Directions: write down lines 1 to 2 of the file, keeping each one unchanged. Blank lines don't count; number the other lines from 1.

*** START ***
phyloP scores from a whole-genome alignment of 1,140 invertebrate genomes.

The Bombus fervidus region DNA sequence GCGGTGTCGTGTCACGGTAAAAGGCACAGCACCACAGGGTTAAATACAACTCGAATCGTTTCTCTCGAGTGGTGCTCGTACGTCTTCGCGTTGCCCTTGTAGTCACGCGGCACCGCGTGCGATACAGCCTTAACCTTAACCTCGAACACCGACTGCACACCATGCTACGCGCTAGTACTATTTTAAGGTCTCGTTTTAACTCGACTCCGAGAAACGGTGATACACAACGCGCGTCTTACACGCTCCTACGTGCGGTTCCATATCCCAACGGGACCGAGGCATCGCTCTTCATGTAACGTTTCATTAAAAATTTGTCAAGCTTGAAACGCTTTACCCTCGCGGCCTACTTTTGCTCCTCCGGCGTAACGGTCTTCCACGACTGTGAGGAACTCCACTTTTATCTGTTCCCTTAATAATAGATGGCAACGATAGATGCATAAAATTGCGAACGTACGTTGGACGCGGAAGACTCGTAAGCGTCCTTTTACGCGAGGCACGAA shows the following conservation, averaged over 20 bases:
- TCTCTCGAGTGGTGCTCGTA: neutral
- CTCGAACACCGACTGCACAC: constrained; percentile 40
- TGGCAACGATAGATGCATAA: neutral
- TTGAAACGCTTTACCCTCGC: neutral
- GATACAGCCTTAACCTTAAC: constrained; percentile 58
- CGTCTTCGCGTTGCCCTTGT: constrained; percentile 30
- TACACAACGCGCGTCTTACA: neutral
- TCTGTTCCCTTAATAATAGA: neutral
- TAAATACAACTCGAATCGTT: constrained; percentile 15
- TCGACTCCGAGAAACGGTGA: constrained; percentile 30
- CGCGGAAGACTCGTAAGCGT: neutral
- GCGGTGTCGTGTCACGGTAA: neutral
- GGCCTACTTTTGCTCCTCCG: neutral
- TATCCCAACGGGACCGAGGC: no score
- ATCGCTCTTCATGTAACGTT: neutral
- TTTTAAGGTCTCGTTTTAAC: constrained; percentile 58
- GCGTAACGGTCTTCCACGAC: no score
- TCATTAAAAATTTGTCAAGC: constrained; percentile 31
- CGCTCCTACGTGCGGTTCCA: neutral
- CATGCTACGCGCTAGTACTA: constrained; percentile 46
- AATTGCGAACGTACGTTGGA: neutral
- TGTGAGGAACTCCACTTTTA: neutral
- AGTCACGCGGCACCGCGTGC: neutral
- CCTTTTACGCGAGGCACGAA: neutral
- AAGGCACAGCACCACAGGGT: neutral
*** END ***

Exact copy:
phyloP scores from a whole-genome alignment of 1,140 invertebrate genomes.

The Bombus fervidus region DNA sequence GCGGTGTCGTGTCACGGTAAAAGGCACAGCACCACAGGGTTAAATACAACTCGAATCGTTTCTCTCGAGTGGTGCTCGTACGTCTTCGCGTTGCCCTTGTAGTCACGCGGCACCGCGTGCGATACAGCCTTAACCTTAACCTCGAACACCGACTGCACACCATGCTACGCGCTAGTACTATTTTAAGGTCTCGTTTTAACTCGACTCCGAGAAACGGTGATACACAACGCGCGTCTTACACGCTCCTACGTGCGGTTCCATATCCCAACGGGACCGAGGCATCGCTCTTCATGTAACGTTTCATTAAAAATTTGTCAAGCTTGAAACGCTTTACCCTCGCGGCCTACTTTTGCTCCTCCGGCGTAACGGTCTTCCACGACTGTGAGGAACTCCACTTTTATCTGTTCCCTTAATAATAGATGGCAACGATAGATGCATAAAATTGCGAACGTACGTTGGACGCGGAAGACTCGTAAGCGTCCTTTTACGCGAGGCACGAA shows the following conservation, averaged over 20 bases: